The Tech Partnership

Quantity should not trump quality for apprenticeships, says Tech Partnership consultation

09.09.2016

Quantity should not trump quality for apprenticeships, says Tech Partnership consultation

09.09.2016

Tech employers welcome the clarification of the terms of the forthcoming apprenticeship levy, but remain concerned that there is insufficient focus on quality. This is the message from the Tech Partnership’s recent consultation on apprenticeship funding, following the Department of Education’s release of new guidance last month.

The consultation responses, which came both from employers and training providers, provide a window into current concerns on training and upskilling. There is an understanding that the underlying problem of a skills shortage needs to be addressed - “We are desperately short of skilled employees, particularly in cyber security,” wrote one respondent – and that apprenticeships can form part of the answer. “[The apprenticeship levy] has caused us to start a programme” wrote another respondent. However, another wrote: “We will continue to employ as many apprentices as our workforce strategy projects. We can’t invent jobs just to spend levy money.”

The detail of the funding arrangements continues to give concern. With fifteen funding bands proposed, some respondents find this overcomplicated. “Too many bands and quite a few anomalies with regard to the qualification levels and the funding,” wrote one, while another agreed: “Not sure whether there is a real benefit to having this many bands.” Employers are also uneasy about the levy’s exclusive focus on training costs, with no allowance for the management and administration burden. “If you really want to increase the number of apprenticeships being created, the full funding of the fully loaded cost is necessary, not just training.”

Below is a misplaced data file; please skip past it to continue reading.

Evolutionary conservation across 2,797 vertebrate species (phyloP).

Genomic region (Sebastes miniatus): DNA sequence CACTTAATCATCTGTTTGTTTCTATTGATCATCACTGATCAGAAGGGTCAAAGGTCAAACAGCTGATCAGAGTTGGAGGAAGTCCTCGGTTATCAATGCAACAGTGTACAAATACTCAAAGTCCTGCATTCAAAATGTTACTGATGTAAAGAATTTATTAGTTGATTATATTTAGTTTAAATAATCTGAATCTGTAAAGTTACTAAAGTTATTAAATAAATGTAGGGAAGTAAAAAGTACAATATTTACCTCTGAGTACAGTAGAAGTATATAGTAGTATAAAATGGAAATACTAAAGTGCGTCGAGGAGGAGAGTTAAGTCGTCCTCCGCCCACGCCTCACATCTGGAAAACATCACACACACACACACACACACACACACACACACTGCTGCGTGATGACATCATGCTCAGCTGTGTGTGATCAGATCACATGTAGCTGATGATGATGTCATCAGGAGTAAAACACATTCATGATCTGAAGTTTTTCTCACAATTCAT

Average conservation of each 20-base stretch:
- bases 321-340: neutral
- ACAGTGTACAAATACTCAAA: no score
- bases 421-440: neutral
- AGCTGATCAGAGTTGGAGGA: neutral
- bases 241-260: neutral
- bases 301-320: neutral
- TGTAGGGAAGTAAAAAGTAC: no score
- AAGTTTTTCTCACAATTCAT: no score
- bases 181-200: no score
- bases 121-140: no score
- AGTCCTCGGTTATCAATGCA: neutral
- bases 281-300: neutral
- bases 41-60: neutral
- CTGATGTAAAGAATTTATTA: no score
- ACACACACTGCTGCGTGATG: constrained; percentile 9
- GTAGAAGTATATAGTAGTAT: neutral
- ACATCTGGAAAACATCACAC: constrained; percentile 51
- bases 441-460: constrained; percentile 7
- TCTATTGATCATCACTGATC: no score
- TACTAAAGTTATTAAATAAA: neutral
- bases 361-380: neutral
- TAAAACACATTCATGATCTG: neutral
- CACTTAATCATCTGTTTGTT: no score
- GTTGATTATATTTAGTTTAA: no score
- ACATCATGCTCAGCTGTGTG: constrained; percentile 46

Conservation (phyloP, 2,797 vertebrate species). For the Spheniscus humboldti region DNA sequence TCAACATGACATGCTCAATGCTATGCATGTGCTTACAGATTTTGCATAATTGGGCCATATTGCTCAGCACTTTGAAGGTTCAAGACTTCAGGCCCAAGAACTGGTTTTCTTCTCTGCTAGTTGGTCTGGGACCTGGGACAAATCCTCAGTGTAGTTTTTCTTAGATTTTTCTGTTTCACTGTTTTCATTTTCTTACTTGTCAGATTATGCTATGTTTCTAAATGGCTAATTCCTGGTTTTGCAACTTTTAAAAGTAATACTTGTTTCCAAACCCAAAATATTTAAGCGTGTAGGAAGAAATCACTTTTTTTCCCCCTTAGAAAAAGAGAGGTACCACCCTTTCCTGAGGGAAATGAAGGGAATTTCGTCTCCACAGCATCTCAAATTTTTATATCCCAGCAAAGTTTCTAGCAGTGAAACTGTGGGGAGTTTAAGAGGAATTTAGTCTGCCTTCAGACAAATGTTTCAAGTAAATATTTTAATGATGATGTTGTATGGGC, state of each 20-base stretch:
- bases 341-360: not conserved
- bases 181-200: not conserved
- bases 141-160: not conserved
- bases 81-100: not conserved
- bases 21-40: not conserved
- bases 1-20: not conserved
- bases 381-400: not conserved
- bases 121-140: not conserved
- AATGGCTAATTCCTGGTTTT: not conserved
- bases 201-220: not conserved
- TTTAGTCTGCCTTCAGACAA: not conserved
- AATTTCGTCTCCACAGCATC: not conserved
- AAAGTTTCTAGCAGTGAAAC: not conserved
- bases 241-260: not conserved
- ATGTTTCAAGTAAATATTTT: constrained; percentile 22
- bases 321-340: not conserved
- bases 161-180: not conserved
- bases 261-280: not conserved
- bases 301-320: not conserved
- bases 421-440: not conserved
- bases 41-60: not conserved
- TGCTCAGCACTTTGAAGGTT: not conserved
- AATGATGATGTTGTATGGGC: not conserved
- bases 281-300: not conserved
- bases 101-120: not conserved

Employers are keen to see more flexibility in the use of their levy payments, with the ability to pass on a variable amount funding to their supply chains. “Given we are paying the levy we’d like to have greater control on how it’s spent,” one wrote, and another added, “The supply chain should be able to access the funding in their own right.”

Yet quality of outcome remains the main concern for both employers and providers. “Once employers get to understand the levy it will increase the quantity, but the unknown is the impact on quality,” said one respondent, while another added, “I do not feel the quality has been appropriately analysed.” As a third summed up, “If the training proposed is not of a suitable standard it will mean that we will stop our apprentice scheme regardless of the money offered.”

“Digital employers will be contributing as much as £150m to the levy, and they want to see high quality skills development as a result,” says Sian Wilson, Head of Apprenticeships on behalf of the Tech Partnership. “In particular, they want to be able to identify top notch training that meets their needs. By working together through the Tech Partnership, they are setting quality standards and accrediting the best provision as Tech Industry Gold – it’s a great example of a sector taking responsibility for its own requirements, and ensuring employers of all sizes can take on digital apprentices with confidence.”

Download the consultation results